Stage 9 was an opportunity lost for the other GC hopefuls. However, in the end it probably made no difference in the final outcome. It did give fans hope and exciting racing in what was a stage dominated by attacks. Garmin-Sharp came out with both barrels blazing. Movistar and Saxo-Tinkoff blasted away too, until Froome and his yellow jersey were all alone, without another Sky rider in sight. We got to see what a climbing phenomenon Movistar’s Nairo Quintana was. We also saw Garmin-Sharp’s well executed plan of attack pay off with a stage win by Dan Martin.
In another stage for the sprinters, Stage 10 showed us just how frustrated Cavendish was and how strong Kittel is. Cavendish’s leadout by OPQS simply wasn’t as good as either Kittel’s Argos-Shimano or Sagan’s Cannondale teams. Cav’s frustration was taken out on Kittel’s teammate and leadout, Tom Veelers. Despite the knockdown by Cavendish of Veelers, Kittel still managed to win.
Stage 11 was the first of two individual time-trial’s in the 2013 Tour de France. If you weren’t sure before, you were afterwards of just how strong Froome was. As I said in the post for Stage 11 , “the fat lady in France, the one dressed in yellow, she’s singing”. World champion time-trialest Tony Martin (OPQS), despite the horrendous road rash he got in the late crash in Stage 1, beat Froome to win the ITT.
We all wondered how the sprint would go in Stage 12 after the takedown by Cavendish of Veelers. How it went was nothing short of incredible. Cavendish was in front and most of us thought he had the win. As Phil Liggett said, no one can come from behind Cavendish and beat him. Someone forgot to tell Kittel. He used Cavendish perfectly to get the win, sitting on his wheel until just the right moment and beating him by half a wheel. I couldn’t believe it – Liggett couldn’t believe it – Cavendish couldn’t believe it! What a sprint, what a win! Justice.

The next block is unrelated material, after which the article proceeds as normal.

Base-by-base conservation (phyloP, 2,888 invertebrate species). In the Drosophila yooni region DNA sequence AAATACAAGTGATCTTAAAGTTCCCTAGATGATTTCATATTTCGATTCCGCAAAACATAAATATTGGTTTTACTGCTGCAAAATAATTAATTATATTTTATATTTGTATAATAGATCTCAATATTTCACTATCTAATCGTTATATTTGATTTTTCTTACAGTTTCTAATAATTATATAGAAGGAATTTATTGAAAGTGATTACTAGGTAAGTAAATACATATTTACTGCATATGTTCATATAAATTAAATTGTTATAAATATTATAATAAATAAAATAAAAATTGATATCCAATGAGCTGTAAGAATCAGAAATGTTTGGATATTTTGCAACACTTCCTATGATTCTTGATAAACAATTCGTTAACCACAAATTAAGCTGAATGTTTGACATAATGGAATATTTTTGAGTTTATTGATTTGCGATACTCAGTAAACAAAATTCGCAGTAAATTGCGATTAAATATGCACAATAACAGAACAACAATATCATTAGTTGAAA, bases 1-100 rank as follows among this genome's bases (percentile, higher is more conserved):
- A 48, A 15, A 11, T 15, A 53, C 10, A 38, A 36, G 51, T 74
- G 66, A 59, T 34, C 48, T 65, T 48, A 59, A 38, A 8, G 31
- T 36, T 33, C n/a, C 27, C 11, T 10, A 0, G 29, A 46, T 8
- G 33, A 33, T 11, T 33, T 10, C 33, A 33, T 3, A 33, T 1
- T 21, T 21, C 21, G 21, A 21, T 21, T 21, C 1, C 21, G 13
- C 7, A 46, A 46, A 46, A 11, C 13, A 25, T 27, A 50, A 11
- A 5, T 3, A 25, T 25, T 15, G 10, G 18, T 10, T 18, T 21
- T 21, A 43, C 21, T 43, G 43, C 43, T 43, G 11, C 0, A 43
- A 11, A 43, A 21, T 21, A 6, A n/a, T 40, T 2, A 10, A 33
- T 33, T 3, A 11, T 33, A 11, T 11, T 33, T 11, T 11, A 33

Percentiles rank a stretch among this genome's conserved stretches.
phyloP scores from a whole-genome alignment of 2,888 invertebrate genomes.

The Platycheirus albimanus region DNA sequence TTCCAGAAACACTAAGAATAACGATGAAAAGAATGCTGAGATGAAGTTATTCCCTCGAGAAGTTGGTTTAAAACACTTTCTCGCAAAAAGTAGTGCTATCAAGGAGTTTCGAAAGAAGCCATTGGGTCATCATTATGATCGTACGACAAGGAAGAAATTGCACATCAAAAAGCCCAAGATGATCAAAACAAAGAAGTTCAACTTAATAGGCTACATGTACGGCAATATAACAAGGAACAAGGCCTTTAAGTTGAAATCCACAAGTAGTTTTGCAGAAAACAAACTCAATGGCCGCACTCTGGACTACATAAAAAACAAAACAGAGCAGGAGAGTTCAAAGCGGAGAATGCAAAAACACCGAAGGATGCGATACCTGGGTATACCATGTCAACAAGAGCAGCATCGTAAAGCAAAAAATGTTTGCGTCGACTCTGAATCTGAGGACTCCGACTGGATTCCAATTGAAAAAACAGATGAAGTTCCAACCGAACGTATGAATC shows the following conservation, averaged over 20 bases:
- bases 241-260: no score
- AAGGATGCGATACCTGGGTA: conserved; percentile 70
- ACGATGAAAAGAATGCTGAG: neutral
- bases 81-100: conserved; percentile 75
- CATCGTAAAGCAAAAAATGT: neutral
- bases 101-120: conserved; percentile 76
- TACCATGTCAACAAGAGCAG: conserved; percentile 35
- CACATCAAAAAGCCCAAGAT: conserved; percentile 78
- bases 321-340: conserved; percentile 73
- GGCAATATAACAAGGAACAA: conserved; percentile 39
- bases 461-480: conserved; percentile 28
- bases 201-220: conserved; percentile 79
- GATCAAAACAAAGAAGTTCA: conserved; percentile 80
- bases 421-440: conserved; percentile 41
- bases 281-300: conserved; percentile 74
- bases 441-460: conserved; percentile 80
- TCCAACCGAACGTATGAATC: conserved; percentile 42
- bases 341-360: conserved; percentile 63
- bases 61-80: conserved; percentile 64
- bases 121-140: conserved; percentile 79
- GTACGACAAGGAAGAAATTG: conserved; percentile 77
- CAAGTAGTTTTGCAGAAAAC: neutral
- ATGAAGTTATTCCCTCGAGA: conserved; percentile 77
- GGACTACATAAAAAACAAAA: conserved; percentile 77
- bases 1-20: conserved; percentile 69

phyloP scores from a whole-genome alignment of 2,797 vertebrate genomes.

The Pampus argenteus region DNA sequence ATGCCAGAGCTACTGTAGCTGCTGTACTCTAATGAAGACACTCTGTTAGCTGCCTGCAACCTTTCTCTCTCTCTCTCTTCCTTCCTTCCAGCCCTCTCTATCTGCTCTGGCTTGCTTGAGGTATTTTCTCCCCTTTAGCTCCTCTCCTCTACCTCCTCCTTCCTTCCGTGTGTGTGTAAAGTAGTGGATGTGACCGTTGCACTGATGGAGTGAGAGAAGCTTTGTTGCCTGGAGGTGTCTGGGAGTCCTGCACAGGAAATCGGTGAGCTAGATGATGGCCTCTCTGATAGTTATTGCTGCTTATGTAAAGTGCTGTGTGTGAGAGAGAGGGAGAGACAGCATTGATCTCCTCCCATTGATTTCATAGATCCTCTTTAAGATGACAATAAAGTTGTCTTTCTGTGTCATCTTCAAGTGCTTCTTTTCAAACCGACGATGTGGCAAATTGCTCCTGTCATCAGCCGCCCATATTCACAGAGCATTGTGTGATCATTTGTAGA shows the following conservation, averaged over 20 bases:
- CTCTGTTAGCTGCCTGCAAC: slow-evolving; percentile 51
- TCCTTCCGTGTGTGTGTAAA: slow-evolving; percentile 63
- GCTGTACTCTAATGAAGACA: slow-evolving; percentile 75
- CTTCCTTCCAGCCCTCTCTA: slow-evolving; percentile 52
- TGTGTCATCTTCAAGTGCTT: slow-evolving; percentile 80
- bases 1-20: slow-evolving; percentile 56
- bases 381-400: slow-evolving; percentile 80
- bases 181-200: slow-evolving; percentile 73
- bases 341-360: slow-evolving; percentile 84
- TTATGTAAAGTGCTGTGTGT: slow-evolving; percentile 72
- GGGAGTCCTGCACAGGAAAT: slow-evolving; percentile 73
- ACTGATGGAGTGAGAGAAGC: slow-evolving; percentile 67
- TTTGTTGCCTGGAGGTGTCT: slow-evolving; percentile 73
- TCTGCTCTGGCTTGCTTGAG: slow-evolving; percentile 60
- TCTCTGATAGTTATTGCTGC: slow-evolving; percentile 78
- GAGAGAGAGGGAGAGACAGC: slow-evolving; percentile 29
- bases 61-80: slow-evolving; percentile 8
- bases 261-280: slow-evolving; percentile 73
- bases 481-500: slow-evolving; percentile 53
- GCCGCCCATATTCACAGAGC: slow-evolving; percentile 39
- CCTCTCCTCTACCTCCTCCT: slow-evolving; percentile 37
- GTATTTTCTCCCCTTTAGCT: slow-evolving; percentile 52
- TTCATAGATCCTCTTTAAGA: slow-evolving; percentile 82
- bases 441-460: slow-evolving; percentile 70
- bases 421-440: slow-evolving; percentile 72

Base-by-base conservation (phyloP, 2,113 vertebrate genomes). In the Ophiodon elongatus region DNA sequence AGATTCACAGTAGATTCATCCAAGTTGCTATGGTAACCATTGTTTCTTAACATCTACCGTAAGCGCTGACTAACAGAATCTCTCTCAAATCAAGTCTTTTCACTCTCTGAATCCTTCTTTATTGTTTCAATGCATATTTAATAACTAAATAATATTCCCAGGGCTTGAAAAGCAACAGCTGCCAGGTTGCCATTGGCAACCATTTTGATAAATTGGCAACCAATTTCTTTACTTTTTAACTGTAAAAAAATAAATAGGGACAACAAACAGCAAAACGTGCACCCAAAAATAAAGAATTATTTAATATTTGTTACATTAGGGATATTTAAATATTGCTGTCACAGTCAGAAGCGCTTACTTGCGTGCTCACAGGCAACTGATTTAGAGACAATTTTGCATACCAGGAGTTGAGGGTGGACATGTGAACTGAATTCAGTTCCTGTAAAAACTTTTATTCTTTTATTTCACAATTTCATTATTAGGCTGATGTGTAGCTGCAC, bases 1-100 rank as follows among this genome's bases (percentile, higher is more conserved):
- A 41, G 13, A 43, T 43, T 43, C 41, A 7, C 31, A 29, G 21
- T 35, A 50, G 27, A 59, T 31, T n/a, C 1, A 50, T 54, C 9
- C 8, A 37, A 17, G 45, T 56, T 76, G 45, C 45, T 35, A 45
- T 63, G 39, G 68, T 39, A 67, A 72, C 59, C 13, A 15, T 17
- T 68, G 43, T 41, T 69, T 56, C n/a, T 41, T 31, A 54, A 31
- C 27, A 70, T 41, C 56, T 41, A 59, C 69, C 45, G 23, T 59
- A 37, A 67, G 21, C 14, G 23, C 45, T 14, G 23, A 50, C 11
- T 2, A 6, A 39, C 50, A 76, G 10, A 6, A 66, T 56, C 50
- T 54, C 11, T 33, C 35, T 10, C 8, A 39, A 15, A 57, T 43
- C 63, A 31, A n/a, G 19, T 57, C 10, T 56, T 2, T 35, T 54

Stage 13 was the best stage of racing in this Tour. All thanks go to the crosswinds and heads up racing by a few teams. The route was flat and thus expected to end in a bunch sprint. Consequently the sprinters teams Lotto-Belisol, OPQS and Argos-Shimano shared the work at the front. When the crosswind occurred OPQS formed an echelon and upped the pace. Those that were paying attention got on, those that didn’t or weren’t positioned closely enough to the front got dropped and quickly gapped. All the contenders for GC made the cut, but Valverde had a mechanical and soon was dropped. All of his teammates except Quintana dropped back to help. Smart move by Movistar director that had a huge impact on their success in the Tour – as did Valverde’s mechanical, most likely. In another shrewd move Alberto Contador marshaled his guys to the front to put the hammer down, quickly dropping Froome. A select few made the cut, as Saxo-Tinkoff rode as hard as they could to get as much time as possible on Froome. Great tactical racing by Contador, as he called that play on the road. They managed to get 1:09 on Froome, but it wasn’t enough. Still, it was brilliant and exciting racing.